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Editors Selection IGR 23-4

Miscellaneous: Niacin Intake and Glaucoma

Anthony Khawaja
Blanca Sanz-Magallon Duque De Estrada

Comment by Anthony Khawaja & Blanca Sanz-Magallon Duque De Estrada on:

108165 Associations Between Niacin Intake and Glaucoma in the National Health and Nutrition Examination Survey, Lee SY; Tseng VL; Kitayama K; Kitayama K et al., Journal of Glaucoma, 2023; 32: 443-450

See also comment(s) by Jost Jonas

Find related abstracts

The potential benefits of niacin (vitamin B3) in glaucoma have been under investigation in recent years. Oral niacin is protective against glaucoma in animal models,1 and an IOP-independent association between niacin intake and decreased risk of open-angle glaucoma has been observed by Jung et al. in a Korean population.2

Yee et al. build on this work in a cross-sectional study examining the association between dietary niacin intake and glaucoma risk in the 2005-2008 US National Health and Nutrition Examination Survey (NHANES) population. Dietary niacin was measured using two 24-hour recall surveys with post-survey dietary interviews, while glaucoma was ascertained using regraded disc images using the Wilmer criteria. The study also measured and adjusted for a variety of confounding factors.

Each one-mg increase in daily niacin intake was associated with a 6% lower glaucoma odds (OR 0.94, 95% CI: 0.90, 0.98) in the maximally adjusted model. However, a significant association was not observed in the model adjusted only for age, sex, and ethnicity. Moreover, there was not even a trend towards an association when examining niacin in quartiles. This lack of robustness of the association to different analytical approaches raises the possibility of a chance finding. It is possible the analysis examining niacin intake as a continuous variable was susceptible to leverage by outliers. While there was a suggestion that the association was only apparent in women, there was no significant interaction with sex, suggesting this may also be due to chance.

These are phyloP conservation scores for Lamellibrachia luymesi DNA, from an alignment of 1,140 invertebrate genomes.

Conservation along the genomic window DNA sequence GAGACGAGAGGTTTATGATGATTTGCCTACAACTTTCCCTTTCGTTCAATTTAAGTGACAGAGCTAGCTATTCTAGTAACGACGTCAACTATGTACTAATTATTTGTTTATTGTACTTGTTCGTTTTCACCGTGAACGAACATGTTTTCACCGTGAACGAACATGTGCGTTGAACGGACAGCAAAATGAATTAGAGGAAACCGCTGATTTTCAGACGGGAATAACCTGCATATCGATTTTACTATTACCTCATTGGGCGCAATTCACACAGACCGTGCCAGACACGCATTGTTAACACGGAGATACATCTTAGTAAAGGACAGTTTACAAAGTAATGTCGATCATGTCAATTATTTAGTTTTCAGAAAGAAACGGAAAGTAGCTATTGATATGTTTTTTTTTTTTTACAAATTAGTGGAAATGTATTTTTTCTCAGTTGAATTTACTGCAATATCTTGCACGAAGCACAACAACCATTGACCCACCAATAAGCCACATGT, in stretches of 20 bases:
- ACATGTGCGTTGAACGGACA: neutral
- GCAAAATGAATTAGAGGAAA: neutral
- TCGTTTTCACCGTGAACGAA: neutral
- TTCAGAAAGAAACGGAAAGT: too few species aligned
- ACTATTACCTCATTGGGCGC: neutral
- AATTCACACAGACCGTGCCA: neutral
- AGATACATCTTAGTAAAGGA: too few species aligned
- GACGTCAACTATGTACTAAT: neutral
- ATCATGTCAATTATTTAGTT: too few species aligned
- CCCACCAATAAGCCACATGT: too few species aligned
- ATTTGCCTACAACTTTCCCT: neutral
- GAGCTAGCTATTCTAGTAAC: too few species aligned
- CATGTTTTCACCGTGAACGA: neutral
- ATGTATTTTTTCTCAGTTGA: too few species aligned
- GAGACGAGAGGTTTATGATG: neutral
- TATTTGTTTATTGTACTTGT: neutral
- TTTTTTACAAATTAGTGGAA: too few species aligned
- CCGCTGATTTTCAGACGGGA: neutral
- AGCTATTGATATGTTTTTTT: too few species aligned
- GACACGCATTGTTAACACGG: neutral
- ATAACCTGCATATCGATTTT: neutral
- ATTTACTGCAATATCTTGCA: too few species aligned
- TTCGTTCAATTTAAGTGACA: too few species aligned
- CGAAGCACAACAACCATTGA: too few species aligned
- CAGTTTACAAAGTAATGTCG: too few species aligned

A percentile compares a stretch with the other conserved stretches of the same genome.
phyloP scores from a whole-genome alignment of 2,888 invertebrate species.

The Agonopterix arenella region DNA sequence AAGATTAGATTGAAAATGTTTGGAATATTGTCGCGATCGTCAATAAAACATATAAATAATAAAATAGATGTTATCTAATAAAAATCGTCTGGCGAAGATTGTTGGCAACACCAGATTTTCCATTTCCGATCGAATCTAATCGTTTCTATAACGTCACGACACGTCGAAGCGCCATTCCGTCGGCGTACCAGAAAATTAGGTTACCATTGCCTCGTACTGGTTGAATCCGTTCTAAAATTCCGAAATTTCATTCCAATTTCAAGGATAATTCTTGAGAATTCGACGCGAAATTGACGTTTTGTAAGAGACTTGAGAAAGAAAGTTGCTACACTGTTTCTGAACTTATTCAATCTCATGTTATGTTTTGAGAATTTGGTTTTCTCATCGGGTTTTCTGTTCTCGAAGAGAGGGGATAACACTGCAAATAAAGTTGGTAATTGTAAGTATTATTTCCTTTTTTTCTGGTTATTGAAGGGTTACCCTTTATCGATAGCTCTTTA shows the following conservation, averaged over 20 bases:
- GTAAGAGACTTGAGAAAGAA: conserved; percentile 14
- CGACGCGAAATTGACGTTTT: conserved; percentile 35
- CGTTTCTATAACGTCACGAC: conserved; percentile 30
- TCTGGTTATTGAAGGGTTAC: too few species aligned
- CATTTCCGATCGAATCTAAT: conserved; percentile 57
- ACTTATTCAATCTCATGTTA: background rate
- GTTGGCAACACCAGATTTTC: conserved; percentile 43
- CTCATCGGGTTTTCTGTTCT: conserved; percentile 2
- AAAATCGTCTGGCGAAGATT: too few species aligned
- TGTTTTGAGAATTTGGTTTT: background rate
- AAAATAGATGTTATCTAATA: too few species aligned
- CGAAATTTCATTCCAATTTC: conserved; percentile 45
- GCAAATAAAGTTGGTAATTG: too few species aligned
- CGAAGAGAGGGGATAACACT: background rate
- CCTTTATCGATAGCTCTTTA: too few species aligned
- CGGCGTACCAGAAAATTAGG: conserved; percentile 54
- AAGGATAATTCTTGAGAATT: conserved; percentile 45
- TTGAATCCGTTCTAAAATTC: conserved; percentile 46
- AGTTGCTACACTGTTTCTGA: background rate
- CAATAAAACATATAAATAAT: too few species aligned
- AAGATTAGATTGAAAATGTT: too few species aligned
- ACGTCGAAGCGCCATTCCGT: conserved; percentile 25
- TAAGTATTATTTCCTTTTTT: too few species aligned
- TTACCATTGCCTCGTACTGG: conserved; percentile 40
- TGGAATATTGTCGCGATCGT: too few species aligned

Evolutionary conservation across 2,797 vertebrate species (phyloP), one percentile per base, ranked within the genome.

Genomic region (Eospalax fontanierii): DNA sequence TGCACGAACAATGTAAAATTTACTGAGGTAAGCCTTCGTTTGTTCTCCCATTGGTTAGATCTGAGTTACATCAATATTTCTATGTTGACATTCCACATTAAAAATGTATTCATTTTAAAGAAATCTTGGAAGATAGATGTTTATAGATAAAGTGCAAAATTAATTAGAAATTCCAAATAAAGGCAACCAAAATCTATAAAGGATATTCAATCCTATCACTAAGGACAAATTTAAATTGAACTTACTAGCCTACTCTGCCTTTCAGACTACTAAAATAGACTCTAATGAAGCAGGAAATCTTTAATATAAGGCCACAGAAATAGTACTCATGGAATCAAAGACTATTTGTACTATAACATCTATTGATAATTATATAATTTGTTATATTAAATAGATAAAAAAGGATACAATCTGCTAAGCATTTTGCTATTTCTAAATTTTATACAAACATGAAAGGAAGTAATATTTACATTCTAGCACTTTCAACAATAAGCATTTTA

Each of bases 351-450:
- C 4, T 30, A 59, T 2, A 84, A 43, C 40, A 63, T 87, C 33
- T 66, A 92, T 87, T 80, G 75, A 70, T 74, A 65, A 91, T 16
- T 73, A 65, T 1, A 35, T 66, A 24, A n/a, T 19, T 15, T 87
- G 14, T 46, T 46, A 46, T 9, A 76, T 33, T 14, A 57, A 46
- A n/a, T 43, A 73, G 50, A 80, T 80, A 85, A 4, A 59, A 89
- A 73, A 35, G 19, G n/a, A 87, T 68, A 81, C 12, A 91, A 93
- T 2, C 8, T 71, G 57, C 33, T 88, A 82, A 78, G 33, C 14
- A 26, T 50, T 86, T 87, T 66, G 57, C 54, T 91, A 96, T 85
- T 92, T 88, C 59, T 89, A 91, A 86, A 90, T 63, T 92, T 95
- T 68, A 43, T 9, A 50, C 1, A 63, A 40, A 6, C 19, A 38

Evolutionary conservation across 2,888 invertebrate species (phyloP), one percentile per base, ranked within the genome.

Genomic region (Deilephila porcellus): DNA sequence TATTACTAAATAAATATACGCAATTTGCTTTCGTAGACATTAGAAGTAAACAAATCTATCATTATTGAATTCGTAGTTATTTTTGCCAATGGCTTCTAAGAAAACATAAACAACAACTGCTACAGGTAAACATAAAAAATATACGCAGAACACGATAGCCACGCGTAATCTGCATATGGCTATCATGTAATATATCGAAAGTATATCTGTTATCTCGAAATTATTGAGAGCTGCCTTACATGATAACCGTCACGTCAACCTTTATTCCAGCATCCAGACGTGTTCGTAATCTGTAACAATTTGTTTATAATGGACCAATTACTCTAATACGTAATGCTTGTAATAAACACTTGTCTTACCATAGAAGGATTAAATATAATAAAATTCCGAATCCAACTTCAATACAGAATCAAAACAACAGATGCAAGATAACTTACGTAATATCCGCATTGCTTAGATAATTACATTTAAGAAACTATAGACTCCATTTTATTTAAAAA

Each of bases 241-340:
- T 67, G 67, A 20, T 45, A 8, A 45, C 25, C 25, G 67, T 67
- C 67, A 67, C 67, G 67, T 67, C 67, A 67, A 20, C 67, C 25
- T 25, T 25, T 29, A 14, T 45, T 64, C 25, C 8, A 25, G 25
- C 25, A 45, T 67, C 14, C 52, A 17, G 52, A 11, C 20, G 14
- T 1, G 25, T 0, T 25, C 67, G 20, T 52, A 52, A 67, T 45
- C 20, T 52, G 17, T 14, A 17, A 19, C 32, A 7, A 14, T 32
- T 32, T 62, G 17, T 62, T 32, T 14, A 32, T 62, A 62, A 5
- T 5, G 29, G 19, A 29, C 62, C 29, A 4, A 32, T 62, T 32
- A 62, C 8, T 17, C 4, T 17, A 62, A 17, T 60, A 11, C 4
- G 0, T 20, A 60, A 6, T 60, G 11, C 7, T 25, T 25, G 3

Limitations of the study include recall bias and the assumption that niacin intake during the observed period accurately represented long-term intake. Nutritional supplements and dietary tryptophan (which is endogenously converted to an active form of niacin) were not accounted for. Glaucoma diagnosis was limited to disc images. It is notable that the authors only examined 'definite' glaucoma, which had a low prevalence and could therefore result in unstable statistical results. If this association was also apparent for 'probable' glaucoma, it may increase our confidence that this is not a chance finding.

Despite the limitations, this study adds to the growing body of evidence supporting a protective effect of dietary niacin on glaucoma risk

Despite the limitations, this study adds to the growing body of evidence supporting a protective effect of dietary niacin on glaucoma risk. We eagerly await the results of the multiple randomized-control trials examining niacin in glaucoma patients currently in progress. A well-tolerated oral therapy that is complementary to currently available glaucoma therapies would be strongly welcomed.


  1. Williams PA, Harder JM, Foxworth NE, et al. Vitamin B? modulates mitochondrial vulnerability and prevents glaucoma in aged mice. Science. 2017;355(6326):756-760.
  2. Jung KI, Kim YC, Park CK. Dietary Niacin and Open-Angle Glaucoma: The Korean National Health and Nutrition Examination Survey. Nutrients. 2018;10(4):387
  3. Hartwell ML, Khojasteh J, Wetherill MS, Croff JM, Wheeler D. Using Structural Equation Modeling to Examine the Influence of Social, Behavioral, and Nutritional Variables on Health Outcomes Based on NHANES Data: Addressing Complex Design, Nonnormally Distributed Variables, and Missing Information. Curr Dev Nutr. 2019;3(5):nzz010.

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